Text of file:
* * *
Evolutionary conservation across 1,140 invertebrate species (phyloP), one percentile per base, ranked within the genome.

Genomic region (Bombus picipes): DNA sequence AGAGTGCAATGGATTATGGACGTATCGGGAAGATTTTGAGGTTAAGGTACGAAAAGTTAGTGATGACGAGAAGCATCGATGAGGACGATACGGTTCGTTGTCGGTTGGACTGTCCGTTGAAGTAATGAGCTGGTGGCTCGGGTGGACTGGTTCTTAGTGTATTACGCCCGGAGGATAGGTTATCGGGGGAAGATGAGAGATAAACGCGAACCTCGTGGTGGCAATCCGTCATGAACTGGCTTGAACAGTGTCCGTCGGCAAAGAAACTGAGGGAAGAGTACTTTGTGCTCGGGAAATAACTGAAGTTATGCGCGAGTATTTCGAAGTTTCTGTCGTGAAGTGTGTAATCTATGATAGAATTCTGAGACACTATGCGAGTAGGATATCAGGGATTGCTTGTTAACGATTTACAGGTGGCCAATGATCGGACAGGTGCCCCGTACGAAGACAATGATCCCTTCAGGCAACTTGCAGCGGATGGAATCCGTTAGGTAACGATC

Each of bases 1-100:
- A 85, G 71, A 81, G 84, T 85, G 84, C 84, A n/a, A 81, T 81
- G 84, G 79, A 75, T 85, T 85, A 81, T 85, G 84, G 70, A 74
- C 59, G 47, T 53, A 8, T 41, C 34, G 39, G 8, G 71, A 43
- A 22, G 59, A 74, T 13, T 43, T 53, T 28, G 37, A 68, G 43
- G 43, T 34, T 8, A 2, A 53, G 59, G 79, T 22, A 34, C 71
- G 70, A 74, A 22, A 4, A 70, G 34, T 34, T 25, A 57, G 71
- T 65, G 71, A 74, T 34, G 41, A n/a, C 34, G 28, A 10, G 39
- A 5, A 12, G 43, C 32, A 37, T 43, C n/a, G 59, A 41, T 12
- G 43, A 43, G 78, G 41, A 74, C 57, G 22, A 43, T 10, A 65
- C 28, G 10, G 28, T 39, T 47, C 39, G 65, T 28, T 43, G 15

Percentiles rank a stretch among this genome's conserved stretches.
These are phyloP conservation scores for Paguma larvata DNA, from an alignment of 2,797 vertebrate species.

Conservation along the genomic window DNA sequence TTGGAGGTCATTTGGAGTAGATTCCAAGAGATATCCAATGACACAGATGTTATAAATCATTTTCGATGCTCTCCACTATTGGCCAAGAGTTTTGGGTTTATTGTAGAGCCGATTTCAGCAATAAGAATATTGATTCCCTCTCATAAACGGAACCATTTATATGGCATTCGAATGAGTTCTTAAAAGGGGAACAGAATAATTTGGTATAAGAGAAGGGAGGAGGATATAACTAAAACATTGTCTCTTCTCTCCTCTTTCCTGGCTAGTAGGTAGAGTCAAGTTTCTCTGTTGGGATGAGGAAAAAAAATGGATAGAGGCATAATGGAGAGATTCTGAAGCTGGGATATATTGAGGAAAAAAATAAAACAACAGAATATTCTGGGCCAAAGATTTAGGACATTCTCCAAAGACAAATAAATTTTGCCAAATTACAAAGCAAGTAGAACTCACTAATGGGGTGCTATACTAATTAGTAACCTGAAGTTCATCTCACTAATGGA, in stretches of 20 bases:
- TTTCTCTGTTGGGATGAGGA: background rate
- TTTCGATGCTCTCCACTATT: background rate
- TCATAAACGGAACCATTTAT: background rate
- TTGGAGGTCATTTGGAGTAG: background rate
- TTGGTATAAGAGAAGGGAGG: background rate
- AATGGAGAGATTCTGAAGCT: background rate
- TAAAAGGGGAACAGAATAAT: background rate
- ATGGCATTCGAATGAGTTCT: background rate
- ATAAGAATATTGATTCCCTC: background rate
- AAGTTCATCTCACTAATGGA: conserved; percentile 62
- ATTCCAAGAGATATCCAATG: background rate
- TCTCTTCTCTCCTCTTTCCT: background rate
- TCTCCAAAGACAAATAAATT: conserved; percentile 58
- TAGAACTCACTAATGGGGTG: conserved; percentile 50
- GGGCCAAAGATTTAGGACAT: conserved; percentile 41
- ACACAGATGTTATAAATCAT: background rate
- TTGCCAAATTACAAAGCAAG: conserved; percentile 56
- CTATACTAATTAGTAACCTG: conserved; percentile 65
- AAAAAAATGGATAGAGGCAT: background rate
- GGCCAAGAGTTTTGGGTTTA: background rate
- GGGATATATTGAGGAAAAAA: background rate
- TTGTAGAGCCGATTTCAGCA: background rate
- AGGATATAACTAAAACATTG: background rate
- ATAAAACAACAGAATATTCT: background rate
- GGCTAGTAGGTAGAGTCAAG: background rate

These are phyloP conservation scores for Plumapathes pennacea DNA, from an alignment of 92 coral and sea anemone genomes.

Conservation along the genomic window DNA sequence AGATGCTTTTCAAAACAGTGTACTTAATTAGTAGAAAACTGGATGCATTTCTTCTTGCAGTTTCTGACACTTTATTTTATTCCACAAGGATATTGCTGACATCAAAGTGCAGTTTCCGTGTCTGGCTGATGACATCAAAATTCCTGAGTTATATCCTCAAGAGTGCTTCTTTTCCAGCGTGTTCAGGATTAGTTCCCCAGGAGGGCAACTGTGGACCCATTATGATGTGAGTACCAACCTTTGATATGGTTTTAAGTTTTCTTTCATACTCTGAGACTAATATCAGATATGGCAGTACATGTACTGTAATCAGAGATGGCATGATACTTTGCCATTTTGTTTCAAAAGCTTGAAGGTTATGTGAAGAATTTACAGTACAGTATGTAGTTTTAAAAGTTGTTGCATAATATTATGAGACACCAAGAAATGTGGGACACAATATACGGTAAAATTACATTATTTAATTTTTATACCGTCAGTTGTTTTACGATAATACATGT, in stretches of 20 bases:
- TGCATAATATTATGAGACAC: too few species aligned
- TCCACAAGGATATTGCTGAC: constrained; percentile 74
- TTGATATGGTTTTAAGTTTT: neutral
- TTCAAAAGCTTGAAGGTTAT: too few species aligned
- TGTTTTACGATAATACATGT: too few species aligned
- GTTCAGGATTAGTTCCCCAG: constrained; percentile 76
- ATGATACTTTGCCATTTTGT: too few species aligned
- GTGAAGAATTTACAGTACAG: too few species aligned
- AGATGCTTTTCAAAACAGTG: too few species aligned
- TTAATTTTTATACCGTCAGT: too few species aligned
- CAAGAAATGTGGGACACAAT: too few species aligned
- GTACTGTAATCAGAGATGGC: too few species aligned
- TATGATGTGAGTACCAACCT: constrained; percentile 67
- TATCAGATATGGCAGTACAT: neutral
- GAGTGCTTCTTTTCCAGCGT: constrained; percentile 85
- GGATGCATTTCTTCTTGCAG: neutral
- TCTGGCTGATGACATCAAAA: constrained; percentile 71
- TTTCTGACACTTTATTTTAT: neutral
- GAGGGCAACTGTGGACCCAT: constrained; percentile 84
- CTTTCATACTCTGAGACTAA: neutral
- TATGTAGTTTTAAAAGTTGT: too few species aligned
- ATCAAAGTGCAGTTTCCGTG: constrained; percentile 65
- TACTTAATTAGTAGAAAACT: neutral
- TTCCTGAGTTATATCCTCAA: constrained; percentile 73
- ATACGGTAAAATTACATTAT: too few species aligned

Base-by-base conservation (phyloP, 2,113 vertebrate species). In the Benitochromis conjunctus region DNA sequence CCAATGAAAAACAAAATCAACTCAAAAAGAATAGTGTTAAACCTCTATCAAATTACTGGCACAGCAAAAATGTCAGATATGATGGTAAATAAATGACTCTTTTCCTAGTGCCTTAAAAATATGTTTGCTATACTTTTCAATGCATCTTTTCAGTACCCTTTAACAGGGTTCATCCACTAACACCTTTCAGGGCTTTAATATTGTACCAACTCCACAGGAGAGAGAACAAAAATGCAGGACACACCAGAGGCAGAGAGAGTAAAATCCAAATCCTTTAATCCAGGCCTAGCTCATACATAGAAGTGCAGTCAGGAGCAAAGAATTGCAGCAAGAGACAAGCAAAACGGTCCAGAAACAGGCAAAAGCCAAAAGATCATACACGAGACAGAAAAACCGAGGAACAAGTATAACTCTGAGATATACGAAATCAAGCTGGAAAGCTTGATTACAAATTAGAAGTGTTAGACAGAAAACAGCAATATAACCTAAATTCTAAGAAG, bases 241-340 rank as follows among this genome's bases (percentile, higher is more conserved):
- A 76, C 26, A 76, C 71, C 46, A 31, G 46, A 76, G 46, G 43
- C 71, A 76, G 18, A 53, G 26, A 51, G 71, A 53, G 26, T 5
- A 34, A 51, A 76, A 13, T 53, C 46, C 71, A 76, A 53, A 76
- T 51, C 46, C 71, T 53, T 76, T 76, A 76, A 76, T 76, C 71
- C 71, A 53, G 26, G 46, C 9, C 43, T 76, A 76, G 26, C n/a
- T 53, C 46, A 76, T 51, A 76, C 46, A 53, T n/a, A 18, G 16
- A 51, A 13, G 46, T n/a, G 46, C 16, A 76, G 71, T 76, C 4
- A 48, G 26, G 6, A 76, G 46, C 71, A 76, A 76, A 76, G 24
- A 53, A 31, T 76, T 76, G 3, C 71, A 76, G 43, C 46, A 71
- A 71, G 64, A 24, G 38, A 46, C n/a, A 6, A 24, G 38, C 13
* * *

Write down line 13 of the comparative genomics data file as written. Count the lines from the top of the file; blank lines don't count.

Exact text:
- C 28, G 10, G 28, T 39, T 47, C 39, G 65, T 28, T 43, G 15